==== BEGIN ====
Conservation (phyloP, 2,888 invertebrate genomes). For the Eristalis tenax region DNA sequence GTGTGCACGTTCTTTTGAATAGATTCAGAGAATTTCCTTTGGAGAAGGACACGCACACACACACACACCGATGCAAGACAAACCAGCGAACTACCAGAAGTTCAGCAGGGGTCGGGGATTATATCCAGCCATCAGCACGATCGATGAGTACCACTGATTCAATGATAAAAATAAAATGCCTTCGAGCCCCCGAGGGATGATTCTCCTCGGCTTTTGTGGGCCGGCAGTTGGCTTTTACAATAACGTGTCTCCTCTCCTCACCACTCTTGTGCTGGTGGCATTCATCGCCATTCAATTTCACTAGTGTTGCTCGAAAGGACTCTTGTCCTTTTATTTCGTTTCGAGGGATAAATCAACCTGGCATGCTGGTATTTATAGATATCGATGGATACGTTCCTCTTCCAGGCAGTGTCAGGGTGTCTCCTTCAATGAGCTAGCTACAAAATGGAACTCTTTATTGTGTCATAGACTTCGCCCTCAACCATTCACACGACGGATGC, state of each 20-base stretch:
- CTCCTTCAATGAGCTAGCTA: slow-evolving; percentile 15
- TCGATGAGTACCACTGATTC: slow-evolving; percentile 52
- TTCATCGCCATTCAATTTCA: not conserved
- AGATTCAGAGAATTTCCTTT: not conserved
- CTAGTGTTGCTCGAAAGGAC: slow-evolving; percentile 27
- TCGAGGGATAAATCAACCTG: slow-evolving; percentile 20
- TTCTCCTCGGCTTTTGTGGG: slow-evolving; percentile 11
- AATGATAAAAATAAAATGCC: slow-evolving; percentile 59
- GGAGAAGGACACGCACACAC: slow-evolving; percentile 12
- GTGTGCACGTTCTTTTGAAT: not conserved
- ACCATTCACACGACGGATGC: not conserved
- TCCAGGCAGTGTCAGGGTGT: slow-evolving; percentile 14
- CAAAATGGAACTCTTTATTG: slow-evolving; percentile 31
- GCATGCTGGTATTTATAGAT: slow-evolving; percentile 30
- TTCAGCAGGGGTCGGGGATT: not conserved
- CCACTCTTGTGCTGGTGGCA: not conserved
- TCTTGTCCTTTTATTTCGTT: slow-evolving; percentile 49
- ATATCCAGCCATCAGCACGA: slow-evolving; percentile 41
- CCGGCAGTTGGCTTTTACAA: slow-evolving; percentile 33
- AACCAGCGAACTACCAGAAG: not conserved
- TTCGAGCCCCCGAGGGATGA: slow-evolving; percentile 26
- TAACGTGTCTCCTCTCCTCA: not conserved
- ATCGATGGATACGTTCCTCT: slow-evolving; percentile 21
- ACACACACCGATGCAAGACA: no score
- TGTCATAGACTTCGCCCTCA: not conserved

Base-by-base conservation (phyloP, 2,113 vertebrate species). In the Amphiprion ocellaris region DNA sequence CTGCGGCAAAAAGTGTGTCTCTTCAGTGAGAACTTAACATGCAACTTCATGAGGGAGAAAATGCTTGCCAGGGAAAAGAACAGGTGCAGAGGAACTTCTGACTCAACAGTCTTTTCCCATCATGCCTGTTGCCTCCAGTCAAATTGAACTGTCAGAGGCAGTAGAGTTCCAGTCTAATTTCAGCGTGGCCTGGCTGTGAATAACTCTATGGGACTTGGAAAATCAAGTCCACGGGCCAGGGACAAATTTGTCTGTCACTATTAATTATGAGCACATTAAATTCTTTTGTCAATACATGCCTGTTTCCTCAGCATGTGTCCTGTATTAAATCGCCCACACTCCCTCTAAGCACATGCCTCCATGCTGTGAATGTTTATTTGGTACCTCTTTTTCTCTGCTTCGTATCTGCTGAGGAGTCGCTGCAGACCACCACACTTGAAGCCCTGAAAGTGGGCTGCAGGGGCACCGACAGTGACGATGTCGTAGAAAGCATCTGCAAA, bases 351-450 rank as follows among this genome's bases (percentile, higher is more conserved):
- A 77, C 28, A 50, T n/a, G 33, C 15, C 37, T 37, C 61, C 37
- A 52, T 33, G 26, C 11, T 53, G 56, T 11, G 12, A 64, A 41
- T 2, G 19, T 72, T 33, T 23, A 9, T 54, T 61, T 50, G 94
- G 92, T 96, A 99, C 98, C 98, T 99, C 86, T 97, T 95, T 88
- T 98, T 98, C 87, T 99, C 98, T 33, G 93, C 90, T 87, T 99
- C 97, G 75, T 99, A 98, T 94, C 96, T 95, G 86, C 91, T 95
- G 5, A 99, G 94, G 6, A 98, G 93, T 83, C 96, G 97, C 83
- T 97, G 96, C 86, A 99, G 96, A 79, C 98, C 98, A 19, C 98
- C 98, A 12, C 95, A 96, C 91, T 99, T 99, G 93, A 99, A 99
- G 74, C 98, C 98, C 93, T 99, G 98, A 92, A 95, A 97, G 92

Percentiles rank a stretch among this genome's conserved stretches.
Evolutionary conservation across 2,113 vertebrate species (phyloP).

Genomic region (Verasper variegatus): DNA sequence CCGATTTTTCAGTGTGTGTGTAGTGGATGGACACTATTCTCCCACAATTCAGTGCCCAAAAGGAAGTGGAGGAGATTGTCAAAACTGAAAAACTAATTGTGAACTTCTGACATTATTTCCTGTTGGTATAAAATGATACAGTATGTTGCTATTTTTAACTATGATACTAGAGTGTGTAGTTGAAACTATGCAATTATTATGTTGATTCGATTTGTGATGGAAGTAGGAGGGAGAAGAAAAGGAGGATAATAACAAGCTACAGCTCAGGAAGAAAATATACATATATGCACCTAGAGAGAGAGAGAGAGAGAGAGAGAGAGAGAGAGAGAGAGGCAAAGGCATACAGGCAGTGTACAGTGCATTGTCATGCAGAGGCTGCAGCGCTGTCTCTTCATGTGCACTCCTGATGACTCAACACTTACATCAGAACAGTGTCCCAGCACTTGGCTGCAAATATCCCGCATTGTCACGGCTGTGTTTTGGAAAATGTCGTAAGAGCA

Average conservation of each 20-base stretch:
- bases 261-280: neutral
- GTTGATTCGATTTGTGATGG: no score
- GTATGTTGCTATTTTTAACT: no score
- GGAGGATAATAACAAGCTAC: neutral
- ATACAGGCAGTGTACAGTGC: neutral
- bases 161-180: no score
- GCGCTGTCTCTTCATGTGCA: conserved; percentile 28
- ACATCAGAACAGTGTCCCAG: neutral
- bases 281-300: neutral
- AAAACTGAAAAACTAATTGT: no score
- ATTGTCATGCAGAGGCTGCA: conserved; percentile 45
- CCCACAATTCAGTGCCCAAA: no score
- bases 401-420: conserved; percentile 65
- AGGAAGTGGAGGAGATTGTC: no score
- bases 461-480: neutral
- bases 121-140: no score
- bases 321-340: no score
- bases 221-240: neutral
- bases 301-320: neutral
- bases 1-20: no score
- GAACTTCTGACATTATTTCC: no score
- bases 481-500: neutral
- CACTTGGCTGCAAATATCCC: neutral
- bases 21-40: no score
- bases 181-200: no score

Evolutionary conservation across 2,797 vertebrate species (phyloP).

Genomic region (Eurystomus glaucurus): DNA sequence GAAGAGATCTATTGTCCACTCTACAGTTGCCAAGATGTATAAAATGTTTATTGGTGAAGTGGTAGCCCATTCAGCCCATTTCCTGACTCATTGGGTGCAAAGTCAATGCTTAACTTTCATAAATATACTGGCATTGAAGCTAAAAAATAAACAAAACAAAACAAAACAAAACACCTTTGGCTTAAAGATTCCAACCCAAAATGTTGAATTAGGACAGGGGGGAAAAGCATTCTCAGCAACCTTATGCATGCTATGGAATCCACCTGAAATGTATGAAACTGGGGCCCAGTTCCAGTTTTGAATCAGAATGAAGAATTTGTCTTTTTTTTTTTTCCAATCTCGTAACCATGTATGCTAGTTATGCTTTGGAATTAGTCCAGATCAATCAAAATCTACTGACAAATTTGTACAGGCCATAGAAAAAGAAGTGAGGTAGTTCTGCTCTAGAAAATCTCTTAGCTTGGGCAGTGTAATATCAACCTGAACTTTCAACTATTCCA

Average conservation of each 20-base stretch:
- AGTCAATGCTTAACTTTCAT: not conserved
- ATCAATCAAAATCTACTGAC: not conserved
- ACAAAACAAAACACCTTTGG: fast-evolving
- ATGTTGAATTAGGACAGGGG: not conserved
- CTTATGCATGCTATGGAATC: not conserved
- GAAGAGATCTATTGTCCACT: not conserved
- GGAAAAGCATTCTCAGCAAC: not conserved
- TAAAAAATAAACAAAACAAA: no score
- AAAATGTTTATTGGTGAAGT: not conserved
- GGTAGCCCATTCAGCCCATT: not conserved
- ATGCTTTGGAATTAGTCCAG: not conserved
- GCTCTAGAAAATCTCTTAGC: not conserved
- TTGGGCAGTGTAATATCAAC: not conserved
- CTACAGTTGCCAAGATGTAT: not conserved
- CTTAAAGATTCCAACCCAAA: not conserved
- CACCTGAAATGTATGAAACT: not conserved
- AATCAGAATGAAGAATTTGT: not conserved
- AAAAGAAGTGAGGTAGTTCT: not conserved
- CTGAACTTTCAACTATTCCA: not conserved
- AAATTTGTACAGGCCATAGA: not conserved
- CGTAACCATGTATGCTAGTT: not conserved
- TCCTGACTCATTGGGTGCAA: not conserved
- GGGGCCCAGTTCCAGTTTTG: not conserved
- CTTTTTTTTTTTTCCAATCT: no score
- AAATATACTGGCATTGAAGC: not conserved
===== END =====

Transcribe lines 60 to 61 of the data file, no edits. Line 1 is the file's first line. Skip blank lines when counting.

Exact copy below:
- bases 301-320: neutral
- bases 1-20: no score